Actually, while proofreading before publishing this post, I realized she must’ve meant the The National Organization for Women, not of Women, and she should know better.
I also just realized the NAACP was formed in 1909 as a bi-racial endeavor – not a black organization – to advance justice for African-Americans.
Seems I know more than Ms. Hikes on some aspects of women and African-Americans! It also disproves her last point. But as you may have imagined, there’s plenty more…
That first statement leads me to wonder what qualifications the leader of an organization that deals with marginalized communities should have? If “lived experience” is a requirement, then are there others? If not, then how does “lived experience” qualify compared to other qualifications? Could it simply be a tie-breaker?
That second statement, dealing with demographics, leads me to wonder, “Do you think it was appropriate for President Obama to lead (what was) a majority white nation?” Also, do you feel that’s OK when it comes to labor laws?
Then, the newspaper’s editorial (https://www.epgn.com/opinion/editorials/14003-social-media-and-public-officials) quoted you when they contacted you as saying, “This is a trip. It’s weird that it’s a slow day at PGN, especially with everything going on, but I’ll give you a quote to explain what’s going on.”
That statement sounds to me like something President Trump would say to the media, not “the executive director of the Office of LGBT Affairs for the City of Philadelphia,” as it says in your biography (https://www.phila.gov/departments/office-of-lgbt-affairs/). Would you mind sharing what else was going on the day PGN contacted you? (I’ll be happy to help clear things up with them by forwarding your answer, if you’d like.)
(I don’t agree with PGN’s opinion 100 percent and don’t think anybody in the world can, since it tries to give opposing points of view and make us think. I would suggest a few changes to the newspaper but will not question its original reporting. As for any agenda, after decades as a reader, I will suggest it’s the betterment of the LGBTQI+ community in every way, in Philadelphia and around the world. I take that to mean equality and peace.)
Your use of personal social media while serving the public made news, and it was also news to me that it had made news before. (Editorial: “She injected herself into this latest firestorm, as she has with others on social media.”) Therefore, I became curious.
Also, you chose to have your Facebook account’s privacy setting open to the public (or did not pay attention) which has apparently led to some news and definitely led me to read, which was my right. This morning, I saw that setting had changed and I’m sure you understand the consequences of libel, should that be the case, considering your response to me last night. You know what’s on the Internet tends to stay there. You should also know I always jealously protect my good name, with legal counsel on hand for a situation exactly two weeks ago (Nov. 7). I’ll ask you to make sure any defamatory reference to me on your Facebook timeline is gone, after you respond to me.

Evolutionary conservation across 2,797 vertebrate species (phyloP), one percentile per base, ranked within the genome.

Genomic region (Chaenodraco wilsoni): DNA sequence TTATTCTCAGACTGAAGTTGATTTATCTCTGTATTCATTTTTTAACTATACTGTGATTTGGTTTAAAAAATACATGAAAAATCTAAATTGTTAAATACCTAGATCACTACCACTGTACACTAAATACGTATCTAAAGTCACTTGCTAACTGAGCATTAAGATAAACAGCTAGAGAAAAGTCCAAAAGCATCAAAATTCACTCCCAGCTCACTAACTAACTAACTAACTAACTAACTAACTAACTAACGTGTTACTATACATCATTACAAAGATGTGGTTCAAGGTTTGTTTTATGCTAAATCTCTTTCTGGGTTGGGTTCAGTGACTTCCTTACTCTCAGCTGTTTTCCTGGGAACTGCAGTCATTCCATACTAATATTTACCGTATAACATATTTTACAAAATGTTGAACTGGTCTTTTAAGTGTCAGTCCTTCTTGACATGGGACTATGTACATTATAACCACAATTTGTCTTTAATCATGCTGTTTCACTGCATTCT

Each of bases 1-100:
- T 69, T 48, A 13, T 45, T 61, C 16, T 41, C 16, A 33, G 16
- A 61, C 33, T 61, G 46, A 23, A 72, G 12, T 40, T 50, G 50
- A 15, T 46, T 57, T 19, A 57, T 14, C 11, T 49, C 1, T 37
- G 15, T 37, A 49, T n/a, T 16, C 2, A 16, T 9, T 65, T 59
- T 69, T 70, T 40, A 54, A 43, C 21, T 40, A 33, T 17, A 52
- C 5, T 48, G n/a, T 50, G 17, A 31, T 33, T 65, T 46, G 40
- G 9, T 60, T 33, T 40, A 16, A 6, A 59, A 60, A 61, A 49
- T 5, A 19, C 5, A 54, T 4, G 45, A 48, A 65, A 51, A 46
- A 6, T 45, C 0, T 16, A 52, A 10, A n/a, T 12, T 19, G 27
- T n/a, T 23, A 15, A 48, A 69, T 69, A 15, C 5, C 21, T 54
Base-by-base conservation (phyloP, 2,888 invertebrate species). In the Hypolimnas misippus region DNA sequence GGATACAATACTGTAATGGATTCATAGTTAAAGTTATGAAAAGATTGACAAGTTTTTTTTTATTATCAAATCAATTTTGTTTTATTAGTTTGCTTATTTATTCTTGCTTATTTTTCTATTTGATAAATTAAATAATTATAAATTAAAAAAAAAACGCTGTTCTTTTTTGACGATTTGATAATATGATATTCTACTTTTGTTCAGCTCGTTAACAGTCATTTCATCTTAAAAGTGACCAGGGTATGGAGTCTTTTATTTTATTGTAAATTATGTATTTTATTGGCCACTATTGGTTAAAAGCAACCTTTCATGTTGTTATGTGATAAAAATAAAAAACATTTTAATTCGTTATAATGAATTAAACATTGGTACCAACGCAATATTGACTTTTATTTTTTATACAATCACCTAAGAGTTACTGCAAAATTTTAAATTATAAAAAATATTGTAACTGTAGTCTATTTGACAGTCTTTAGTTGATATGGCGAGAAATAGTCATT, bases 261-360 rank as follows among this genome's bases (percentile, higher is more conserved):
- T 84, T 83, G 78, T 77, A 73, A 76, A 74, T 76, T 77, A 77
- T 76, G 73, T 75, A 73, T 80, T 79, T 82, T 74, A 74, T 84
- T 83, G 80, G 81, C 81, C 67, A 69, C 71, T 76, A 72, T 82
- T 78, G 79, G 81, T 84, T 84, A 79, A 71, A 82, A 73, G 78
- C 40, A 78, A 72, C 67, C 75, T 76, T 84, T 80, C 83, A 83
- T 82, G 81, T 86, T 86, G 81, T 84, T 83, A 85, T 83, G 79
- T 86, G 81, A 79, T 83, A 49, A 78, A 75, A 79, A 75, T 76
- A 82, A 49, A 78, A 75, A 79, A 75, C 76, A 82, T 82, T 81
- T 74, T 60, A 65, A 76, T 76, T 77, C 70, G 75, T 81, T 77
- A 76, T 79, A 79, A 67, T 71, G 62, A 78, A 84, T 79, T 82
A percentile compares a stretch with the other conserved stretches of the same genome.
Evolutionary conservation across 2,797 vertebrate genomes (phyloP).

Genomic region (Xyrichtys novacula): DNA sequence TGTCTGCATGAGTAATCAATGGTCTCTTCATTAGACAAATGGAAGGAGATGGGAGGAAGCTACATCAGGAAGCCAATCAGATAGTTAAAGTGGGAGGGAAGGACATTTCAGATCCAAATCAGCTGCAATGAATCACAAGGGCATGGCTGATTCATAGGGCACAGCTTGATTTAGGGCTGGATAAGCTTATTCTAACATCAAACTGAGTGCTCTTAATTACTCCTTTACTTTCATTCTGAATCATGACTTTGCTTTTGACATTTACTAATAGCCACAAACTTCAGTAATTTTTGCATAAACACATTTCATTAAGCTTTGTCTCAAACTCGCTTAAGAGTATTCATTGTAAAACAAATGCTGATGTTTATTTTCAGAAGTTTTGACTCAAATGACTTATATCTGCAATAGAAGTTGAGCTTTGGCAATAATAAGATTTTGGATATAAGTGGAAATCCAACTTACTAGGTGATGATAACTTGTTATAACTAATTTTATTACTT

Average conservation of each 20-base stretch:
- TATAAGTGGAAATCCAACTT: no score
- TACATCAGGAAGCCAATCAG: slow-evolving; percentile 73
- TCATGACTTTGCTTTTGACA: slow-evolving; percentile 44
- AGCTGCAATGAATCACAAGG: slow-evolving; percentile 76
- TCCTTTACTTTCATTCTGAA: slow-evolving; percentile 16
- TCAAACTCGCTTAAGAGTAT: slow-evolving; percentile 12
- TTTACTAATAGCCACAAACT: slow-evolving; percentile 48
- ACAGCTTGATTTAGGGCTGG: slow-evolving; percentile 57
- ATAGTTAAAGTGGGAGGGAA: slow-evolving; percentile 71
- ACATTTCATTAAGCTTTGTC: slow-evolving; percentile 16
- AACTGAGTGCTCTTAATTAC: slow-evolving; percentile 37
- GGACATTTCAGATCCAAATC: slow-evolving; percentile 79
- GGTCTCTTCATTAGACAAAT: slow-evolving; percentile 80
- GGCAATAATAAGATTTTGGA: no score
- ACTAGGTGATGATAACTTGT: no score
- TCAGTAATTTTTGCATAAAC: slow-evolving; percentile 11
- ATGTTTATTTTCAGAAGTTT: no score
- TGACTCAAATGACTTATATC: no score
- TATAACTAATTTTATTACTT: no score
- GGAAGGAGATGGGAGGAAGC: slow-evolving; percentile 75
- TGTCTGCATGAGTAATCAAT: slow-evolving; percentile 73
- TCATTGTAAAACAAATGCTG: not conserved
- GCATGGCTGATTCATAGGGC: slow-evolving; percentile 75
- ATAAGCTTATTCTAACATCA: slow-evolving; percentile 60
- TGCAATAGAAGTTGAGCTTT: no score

I don’t think you treated my questions, and definitely my point, fairly. I was intrigued when I read this comment to your post on Mazzoni, and the probing answers and replies that followed.
When I saw the response that followed, from somebody whose Facebook profile says she is “based in Washington DC and California” rather than any mention of Philadelphia, and considering how you answered her, I decided to ask you about this story making news.
I decided to use gender as the basis of my question, because it had not been brought up, and because PGN reported in its news article, “The three new leaders are Medical Director Dr. Nancy Brisbon, Care Services Director Alicia Manley and Chief Financial Officer Racquel Assaye” – all women.
I even called out my own questions as among the “knit-picking” ones! I wanted to make a point.
Let’s say your response to me was different than above, not so nice, and falsely accusatory.
I’ll point out, right off the bat, your response to me was absolutely rude. You tried to make it clear you don’t work for Mazzoni, using emojis between every word. Of course not. You’re “the executive director of the Office of LGBT Affairs for the City of Philadelphia.”
Then, you used the phrases “is exactly what we need” and “is moving us in that direction.” Does that sound like a politician with an interest in the center, or something more that may cross a line? It definitely makes your relationship sound different than your first sentence (“I don’t work for Mazzoni,” emoji, emoji, emoji).
But you were one of the people who “participated in a walk-out to protest the firing” (according to the PGN article) of Mazzoni Center’s first director of diversity, equity and inclusion. How could you walk out if you don’t work there, and how could you protest as a city official? I don’t get it, either way.